"EuPRAXIA will define the missing step towards a new generation of plasma accelerators with the potential for dramatically reduced size and cost," said EuPRAXIA coordinator Ralph Assmann from DESY. "It will ensure that Europe is kept at the forefront of accelerator-based science and applications." The EuPRAXIA consortium includes 16 laboratories and universities from five EU member states. In addition, it includes 18 associated partners from eight countries, involving leading institutes in the EU, Japan, China and the United States. Particle accelerators have evolved over the last 90 years into powerful and versatile machines for discoveries and applications. Today some 30,000 accelerators are operated around the world, among those some of the largest machines built by human mankind. A new technology for particle acceleration has emerged and has demonstrated accelerating fields a thousand times beyond those presently used: Plasma acceleration uses electrically charged plasmas, generated by strong lasers, instead of the usual radio frequency used in conventional accelerators, to boost particles like electrons to high energies. By the end of 2019, EuPRAXIA will produce a conceptual design report for the worldwide first five Giga-Electronvolts plasma-based accelerator with industrial beam quality and dedicated user areas. EuPRAXIA is the required intermediate step between proof-of-principle experiments and versatile ultra-compact accelerators for industry, medicine or science, e.g. at the energy frontier of particle physics as a plasma linear collider. The study will design accelerator technology, laser systems and feedbacks for improving the quality of plasma-accelerated electron beams. Two user areas will be developed for a novel free-electron laser, high-energy physics and other applications. An implementation model will be proposed, including a comparative study of possible sites in Europe, a cost estimate and a model for distributed construction but installation at one central site. As a new large research infrastructure, EuPRAXIA would place Europe at the forefront of the development of novel accelerators driven by the world's most powerful lasers from European industry in the 2020's. The EuPRAXIA consortium has the following participants: Centre National de la Recherche Scientifique (CNRS), Commissariat à l'Énergie Atomique et aux énergies alternatives (CEA) and Synchrotron SOLEIL from France, DESY and the University of Hamburg from Germany, Istituto Nazionale di Fisica Nucleare (INFN), Consiglio Nazionale delle Ricerche (CNR), Agenzia nazionale per le nuove tecnologie, l'energia e lo sviluppo economico sostenible (ENEA) and Sapienza Universita di Roma from Italy and Instituto Superior Técnico (IST) from Portugal, Science & Technology Facilities Council (STFC), University of Manchester, University of Liverpool, University of Oxford, University of Strathclyde and Imperial College London from the UK. Associated partners are: Jiaotong University Shanghai and Tsingua University Beijing from China, Extreme Light Infrastructures - Beams (ELI-B) in Czech Republic, University of Lille in France, High Energy Accelerator Research Organization (KEK), Kansai Photon Science Institute, Japan Atomic Energy Agency, Osaka University and RIKEN Spring-8 Center from Japan, Helmholtz-Institut Jena, Helmholtz-Zentrum Dresden-Rossendorf and Ludwig-Maximillians-Universität München from Germany, Wigner Research Center of the Hungarian Academy of Science in Hungary, University of Lund in Sweden, European Organization for Nuclear Research (CERN) in Switzerland, Center for Accelerator Science and Education at Stony Brook University & Brookhaven National Laboratory (BNL), Lawrence Berkeley National Laboratory (LBNL), SLAC National Accelerator Laboratory and University of California at Los Angeles (UCLA) in the U.S.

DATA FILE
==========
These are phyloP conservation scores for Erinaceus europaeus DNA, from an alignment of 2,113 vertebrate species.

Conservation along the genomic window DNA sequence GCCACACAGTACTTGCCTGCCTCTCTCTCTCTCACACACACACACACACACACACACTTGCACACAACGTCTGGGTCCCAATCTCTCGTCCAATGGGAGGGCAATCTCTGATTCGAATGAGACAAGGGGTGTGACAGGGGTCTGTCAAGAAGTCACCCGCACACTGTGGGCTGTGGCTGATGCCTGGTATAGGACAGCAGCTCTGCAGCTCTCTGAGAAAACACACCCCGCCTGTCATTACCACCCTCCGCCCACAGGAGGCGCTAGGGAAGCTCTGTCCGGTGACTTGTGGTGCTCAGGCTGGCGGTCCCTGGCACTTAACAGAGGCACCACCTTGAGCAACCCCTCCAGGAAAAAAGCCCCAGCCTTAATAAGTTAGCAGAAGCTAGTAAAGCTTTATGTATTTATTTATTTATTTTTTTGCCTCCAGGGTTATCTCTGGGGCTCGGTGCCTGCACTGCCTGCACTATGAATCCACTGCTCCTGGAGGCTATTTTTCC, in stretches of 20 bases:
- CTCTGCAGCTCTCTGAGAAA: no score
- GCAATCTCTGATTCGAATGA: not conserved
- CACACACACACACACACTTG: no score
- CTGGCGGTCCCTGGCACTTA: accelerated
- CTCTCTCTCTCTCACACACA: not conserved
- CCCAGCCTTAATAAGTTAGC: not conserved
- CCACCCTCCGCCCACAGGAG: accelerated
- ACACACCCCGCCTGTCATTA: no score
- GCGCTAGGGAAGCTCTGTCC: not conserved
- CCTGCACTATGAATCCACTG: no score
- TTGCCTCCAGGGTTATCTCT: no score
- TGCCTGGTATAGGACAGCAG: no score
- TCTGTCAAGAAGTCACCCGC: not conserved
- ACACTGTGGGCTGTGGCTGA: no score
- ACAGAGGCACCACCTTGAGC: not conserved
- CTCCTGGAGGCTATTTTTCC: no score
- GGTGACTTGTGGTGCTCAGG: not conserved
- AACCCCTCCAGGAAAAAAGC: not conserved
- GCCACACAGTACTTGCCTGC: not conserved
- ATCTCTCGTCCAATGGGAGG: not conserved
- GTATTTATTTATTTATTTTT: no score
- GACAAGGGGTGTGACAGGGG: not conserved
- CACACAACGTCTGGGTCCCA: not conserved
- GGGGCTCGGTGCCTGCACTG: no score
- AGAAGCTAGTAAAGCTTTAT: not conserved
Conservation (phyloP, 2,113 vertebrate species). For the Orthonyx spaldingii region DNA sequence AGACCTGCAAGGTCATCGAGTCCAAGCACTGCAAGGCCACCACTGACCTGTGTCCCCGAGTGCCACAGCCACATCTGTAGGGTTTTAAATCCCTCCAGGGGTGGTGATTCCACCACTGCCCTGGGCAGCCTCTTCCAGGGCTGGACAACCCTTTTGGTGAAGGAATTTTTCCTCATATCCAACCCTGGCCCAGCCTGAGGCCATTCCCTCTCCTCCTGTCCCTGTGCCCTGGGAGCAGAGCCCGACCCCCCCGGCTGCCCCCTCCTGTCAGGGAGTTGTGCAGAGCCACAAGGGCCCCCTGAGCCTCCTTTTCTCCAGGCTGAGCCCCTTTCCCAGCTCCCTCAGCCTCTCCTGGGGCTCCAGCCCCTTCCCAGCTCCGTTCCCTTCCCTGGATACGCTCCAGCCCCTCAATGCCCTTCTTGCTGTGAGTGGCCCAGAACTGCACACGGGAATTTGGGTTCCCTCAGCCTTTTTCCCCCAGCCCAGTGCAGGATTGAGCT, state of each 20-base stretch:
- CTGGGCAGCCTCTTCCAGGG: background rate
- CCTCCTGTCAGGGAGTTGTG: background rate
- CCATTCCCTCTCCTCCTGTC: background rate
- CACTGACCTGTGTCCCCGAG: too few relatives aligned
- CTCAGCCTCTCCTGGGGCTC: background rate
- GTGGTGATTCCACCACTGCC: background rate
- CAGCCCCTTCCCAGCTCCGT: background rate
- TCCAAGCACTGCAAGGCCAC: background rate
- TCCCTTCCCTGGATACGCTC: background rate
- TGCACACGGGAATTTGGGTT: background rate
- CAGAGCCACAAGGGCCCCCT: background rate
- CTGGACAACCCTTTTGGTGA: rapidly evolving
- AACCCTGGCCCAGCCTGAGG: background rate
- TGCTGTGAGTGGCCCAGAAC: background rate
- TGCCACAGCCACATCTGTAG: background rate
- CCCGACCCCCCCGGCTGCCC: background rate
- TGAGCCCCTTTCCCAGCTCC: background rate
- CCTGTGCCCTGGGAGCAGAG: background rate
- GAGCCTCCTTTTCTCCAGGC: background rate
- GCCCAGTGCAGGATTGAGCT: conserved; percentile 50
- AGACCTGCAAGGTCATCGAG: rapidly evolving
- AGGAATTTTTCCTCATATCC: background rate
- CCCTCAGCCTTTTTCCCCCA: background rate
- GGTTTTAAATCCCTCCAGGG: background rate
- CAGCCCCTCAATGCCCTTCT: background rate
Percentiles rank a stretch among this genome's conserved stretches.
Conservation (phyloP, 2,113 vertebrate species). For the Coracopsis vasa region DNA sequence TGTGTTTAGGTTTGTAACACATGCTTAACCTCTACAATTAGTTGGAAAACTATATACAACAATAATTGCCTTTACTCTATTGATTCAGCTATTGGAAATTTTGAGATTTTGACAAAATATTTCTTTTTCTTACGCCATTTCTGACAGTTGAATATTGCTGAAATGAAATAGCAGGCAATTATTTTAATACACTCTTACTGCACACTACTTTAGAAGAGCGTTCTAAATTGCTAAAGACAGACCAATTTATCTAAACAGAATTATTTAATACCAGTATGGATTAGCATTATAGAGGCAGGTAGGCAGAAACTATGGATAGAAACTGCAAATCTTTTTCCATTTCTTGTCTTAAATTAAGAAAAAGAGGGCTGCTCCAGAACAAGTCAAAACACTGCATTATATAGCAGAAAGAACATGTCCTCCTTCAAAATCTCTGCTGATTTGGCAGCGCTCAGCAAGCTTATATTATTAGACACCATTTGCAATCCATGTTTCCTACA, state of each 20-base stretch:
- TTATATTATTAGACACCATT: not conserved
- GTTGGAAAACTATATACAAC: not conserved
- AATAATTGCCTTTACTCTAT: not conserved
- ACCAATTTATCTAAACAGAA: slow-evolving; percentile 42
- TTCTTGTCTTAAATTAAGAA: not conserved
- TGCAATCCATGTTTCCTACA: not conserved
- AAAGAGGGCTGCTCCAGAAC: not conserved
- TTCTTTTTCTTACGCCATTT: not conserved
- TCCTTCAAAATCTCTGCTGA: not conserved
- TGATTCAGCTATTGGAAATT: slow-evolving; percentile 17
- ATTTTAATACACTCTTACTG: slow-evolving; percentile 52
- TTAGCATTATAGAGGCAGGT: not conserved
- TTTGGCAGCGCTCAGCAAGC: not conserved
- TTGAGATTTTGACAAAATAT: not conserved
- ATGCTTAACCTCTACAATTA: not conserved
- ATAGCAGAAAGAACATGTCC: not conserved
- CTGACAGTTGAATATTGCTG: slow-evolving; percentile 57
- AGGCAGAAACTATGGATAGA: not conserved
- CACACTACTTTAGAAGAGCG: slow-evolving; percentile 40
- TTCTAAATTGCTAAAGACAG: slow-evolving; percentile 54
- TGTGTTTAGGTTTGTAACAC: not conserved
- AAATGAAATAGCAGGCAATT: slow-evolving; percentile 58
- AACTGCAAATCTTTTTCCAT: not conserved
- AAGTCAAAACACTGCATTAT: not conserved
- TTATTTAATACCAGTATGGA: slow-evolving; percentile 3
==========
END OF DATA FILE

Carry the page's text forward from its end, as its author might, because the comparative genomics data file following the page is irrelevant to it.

Antchev G.,Bulgarian Academy of Science | Aspell P.,CERN | Atanassov I.,Bulgarian Academy of Science | Atanassov I.,CERN | And 88 more authors.
Physical Review Letters | Year: 2013

The first double diffractive cross-section measurement in the very forward region has been carried out by the TOTEM experiment at the LHC with a center-of-mass energy of √s=7 TeV. By utilizing the very forward TOTEM tracking detectors T1 and T2, which extend up to |η|=6.5, a clean sample of double diffractive pp events was extracted. From these events, we determined the cross section σDD=(116±25) μb for events where both diffractive systems have 4.7<|η|minâ¡<6.5. © 2013 CERN. Published by the American Physical Society under the terms of the Creative Commons Attribution 3.0 License. Further distribution of this work must maintain attribution to the author(s) and the published article's title, journal citation, and DOI. Source